Wednesday, October 10, 2007

The Mersey Sound

Let Me Die a Youngman's Death

Let me die a youngman's death
not a clean and inbetween
the sheets holywater death
not a famous-last-words
peaceful out of breath death

When I'm 73
and in constant good tumour
may I be mown down at dawn
by a bright red sports car
on my way home
from an allnight party

Or when I'm 91
with silver hair
and sitting in a barber's chair
may rival gangsters
with hamfisted tommyguns burst in
and give me a short back and insides

Or when I'm 104
and banned from the Cavern
may my mistress
catching me in bed with her daughter
and fearing for her son
cut me up into little pieces
and throw away every piece but one

Let me die a youngman's death
not a free from sin tiptoe in
candle wax and waning death
not a curtains drawn by angels borne
'what a nice way to go' death

Roger McGough, 1937-

An Epitaph
(Twopence coloured, penny plain)

He worshipped at the altar of Romance
(Tried to seduce a woman half his age)
And dared to stake his fortune on a chance
(Gambled away his children's heritage).

He valued only what the world held cheap
(Refused to work, from laziness and pride):
Dreams were his refuge and he welcomed sleep
(He failed in business, took to drink and died).

Colin Ellis, 1895-1969

Doesn't the "constant good tumour" sound forced and wanky. But it gets a titter from the audience. Laughing at death? It just feels a little naughty, doesn't it?

I like my poetry easy to understand. I'm not clever enough to enjoy the complex stuff. I usually like rhymes, too. I like Colin's poem. You won't find Colin on the internet. You will find Roger, though. Oh yes, lots of Roger.

I've never got on with Roger's twee sentimentality. And his clever plays on words are not as clever as he thinks.

Patten, Henri and McGough all rode the Beatles' coattails. Right place, right time. Thousands of people in Britain were writing poetry as well if not better than the Liverpool poets. Maybe even more "accessible". Most kept it to themselves. But the Mersey was where it was at and these three had the guts to read their stuff in front of audiences who lapped it up because the poets were scousers and the Beatles were scousers and Liverpool was a hotbed of creativity, working class kids making it big.

I've nothing against these blokes earning a living from what thousands could have done if they'd been in the right place at the right time with the right self-confidence. Good luck to 'em. But Melvyn fucking Bragg fawning over the surviving two like they're something special? Give me a break! It's only piss poor poetry.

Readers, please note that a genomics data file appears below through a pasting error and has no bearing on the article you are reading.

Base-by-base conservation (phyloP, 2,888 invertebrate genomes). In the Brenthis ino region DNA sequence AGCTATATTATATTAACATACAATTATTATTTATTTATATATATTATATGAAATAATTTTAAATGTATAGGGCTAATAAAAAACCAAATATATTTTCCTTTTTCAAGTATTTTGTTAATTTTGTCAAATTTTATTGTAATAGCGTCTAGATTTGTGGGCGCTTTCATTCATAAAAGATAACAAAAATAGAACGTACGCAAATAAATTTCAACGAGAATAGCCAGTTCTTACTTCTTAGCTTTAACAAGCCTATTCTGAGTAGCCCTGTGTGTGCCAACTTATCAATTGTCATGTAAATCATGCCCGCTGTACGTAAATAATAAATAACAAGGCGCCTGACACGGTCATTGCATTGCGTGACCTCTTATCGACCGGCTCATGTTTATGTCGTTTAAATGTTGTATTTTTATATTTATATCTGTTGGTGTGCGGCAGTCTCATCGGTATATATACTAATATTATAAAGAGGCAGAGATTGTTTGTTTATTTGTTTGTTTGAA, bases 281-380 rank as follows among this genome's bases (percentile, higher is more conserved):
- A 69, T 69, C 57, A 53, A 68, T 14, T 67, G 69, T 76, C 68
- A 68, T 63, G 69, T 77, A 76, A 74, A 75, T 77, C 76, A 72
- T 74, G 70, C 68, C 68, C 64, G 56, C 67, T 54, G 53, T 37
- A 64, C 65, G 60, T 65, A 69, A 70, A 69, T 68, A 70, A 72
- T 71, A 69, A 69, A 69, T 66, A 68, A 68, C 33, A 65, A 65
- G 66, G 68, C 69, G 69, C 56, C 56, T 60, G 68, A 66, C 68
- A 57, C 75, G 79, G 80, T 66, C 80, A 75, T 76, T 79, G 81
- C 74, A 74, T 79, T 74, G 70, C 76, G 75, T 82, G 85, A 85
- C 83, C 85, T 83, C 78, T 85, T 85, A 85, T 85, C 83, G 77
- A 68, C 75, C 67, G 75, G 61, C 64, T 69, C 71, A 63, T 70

A couple of years ago there was a South Bank Show about The Darkness. I'll remember that when Melvyn comes knocking to interview the cream of Bexleyheath bloggers. I'll remember that when I say something humorous and the camera cuts away to Melvyn's orgasm face. I'll remember Justin Hawkins. And where he is now. (Rich cunt).


The Liverpool Poets

If it wasn't for the success of the Fab Four
The Liverpool Poets would be dead poor
And instead of publishing yet another edition
McGough would be dying from malnutrition

Geoff, 1961-


  1. I've met McGough a couple of times. He seemed like a decent enough bloke. (But maybe that was because I didn't tell him that Henri was my favourite.)

  2. He seems alright on the telly. Just should have been a teacher rather than a celebrity.

  3. Oh Geoff, spot on - especially your comment above.
    Roger lived in the upper regions of the poetry circuit during the 80s, so he could turn up just before his top-billing slot and leave without having to wait to be paid in cash.
    It was/is the delivery that drives me most nuts. And it's not as awful as Adrian Mitchell - I was trapped in a reading room during one of his readings and seriously thought I was going to die.

  4. It's Liverpool Week at Mild Peril.

    Can we have Pam Ayres next week?

  5. Arabella - A bit like celebrity bloggers that don't read other blogs. The delivery has to be just so as the texts are sacred. One has to pause to allow the laughter which happens spontaneously at regular intervals. Hearing it live is like experiencing it for the first time. You can never do it justice by reading it to yourself, in your own head. The poets bring so much and ask for so little. Adrian Mitchell got about as much to say on the programme as Willy Russell did. Sadly.

    Murph - This is to celebrate Liverpool City Of Culture in 2008. They're going to fill the Albert Dock with yoghurt.

  6. "If it wasn't for the Fab Four" I don't think Liverpool would exist any more.

    It's all Beatles Beatles Beatles from the airport to the Docks to the city centre.
    Embarrasing really.

  7. I haven't been there for over 20 years. It wasn't all Beatles then. I'm glad to say.

    It's not Beatles on the ferry. It's Gerry chuffin' Marsden.

  8. "She went to Spain,
    But never again..."

    You know the drill by now...

    I thought those first to poems were about Paul and Heather McCartney...


  9. John died a US President's death. George died a middle aged man's death. There's still a chance for Paul or Ringo to die the way Roger suggests. Don't bet on it, though.

  10. "Laughing at death" - perhaps it's a laugh of relief that we're still alive if we chuckle at stuff like this?

  11. I'm all for having a good laugh as long as it's funny.

  12. I likes Geoff's Pome the best.

  13. Thank you, Spin. I'll be performing it on tour in January.